Defining Fundamentalism

Earlier this month, I encountered a rather disturbing social media post. It was by someone I used to view as a friend, who was calling loudly for the death of all homosexuals.  If there was ever a good example of fundamentalism at work, that would be a good one. However, I find that when trying to define fundamentalism, it is difficult. After all, how do we tell the difference between someone with strong beliefs and someone who is a fundamentalist?  I compiled a list below of traits that appear often among fundamentalists.  I should mention early on that fundamentalism is not limited to one political viewpoint, religion, or nation. It runs the gamut and is more defined by certain characteristics than beliefs.

1. Won’t change their minds and won’t change the subject

This is essentially a paraphrase of a Winston Churchill quote on extremists, but I think it applies to fundamentalists very well. They hold a very stringent set of beliefs very strongly and they are highly motivated in sharing these beliefs, regardless of whether it is the best time to share these thoughts. Many people have that “crazy uncle” who brings up some conspiracy theory at family gatherings, and others have seen those street preachers calling down fire and brimstone. The goal is to bring about submission through sheer tenacity.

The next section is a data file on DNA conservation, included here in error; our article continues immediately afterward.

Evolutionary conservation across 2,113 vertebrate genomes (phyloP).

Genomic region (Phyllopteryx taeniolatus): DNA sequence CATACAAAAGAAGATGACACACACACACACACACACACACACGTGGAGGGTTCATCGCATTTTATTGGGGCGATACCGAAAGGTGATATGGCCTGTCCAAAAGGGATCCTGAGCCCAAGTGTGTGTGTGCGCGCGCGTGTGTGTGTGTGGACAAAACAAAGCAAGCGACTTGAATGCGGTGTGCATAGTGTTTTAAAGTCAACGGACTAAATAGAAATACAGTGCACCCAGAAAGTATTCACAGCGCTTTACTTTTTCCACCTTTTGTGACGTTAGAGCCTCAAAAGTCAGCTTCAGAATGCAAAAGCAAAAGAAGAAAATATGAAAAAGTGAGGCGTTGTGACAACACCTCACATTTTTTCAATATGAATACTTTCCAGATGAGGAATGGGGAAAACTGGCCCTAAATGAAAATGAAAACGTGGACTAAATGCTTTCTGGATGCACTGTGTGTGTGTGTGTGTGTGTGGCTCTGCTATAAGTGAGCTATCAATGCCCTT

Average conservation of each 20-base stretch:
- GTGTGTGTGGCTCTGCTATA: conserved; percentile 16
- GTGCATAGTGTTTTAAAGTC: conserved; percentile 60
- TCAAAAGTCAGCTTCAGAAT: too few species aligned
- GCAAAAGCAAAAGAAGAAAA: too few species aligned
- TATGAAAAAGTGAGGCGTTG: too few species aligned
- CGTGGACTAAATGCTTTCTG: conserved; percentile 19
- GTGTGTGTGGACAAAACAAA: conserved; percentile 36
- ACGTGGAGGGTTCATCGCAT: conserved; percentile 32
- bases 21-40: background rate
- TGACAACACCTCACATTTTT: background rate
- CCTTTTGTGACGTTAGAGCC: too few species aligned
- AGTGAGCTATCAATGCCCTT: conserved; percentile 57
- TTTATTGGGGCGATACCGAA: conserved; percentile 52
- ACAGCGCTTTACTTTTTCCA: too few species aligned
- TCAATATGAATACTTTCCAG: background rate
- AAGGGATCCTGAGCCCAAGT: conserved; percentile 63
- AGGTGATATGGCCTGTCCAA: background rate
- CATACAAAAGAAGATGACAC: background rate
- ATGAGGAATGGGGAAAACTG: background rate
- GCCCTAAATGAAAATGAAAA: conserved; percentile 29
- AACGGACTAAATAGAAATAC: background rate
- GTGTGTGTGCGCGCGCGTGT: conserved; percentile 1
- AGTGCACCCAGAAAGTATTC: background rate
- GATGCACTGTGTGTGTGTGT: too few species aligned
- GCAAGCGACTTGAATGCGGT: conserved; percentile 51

2. The details are more important than the whole picture

The fundamentalist’s greatest enemy is not actually moderates but actually other fundamentalists from different groups. This is because both groups are coming from similar mindsets but yet the details of their beliefs are different. If you have ever seen a tract from a independent fundamentalist Baptist church, you will notice the group tends to have fairly specific beliefs about certain topics, such as Bible translations, proper behavior, proper dress, and other elements. Opposition to one element of the message is considered opposition to the entire message. This is why the greatest threat to fundamentalists groups are other fundamentalists, because they have similar mindsets but different details.

3. Compromise=Evil

Compromise is evil with a capital E. Because of the detail orientation mentioned above, any change is regarded as a slippery slope to something horrifying. This can be seen in both secular and religious fundamentalists. For example, a hardcore secularist lawmaker might not wish to work with or compromise with a religious lawmaker who brings any of her or his beliefs on morality into the picture. Compromise dilutes or drains the potency out of fundamentalist belief, which leads into my final point.

4. Fundamentalism’s greatest enemy: Empathy

Empathy is immensely powerful. Once you start seeing something from someone’s else’s perspective, it’s hard to view them as absolutely evil. This creates a key problem for fundamentalism. One key notion of the ideology is that almost everyone outside your group is intellectually or morally inferior, whether you call them “the world” or “idiots” or “brainwashed religious lunatics.” This is why to a certain degree, fundamentalism discourages empathy. If you are too buddy buddy with someone outside the group, you might be accused of fraternizing with the enemy. Demonization is an important tool of extremism, and empathy is the antidote to this tactic.

 

Of course, this is by no means an exhaustive list, and I haven’t covered the isolationist tactic or others. However, with any topic, you have to define your terms first before you can begin to discuss its implications.

(Image via Wikipedia. Chosen since Pensacola is a fairly well known fundamentalist college. You can learn more about the crazy stuff that goes on there, at SoulNation)

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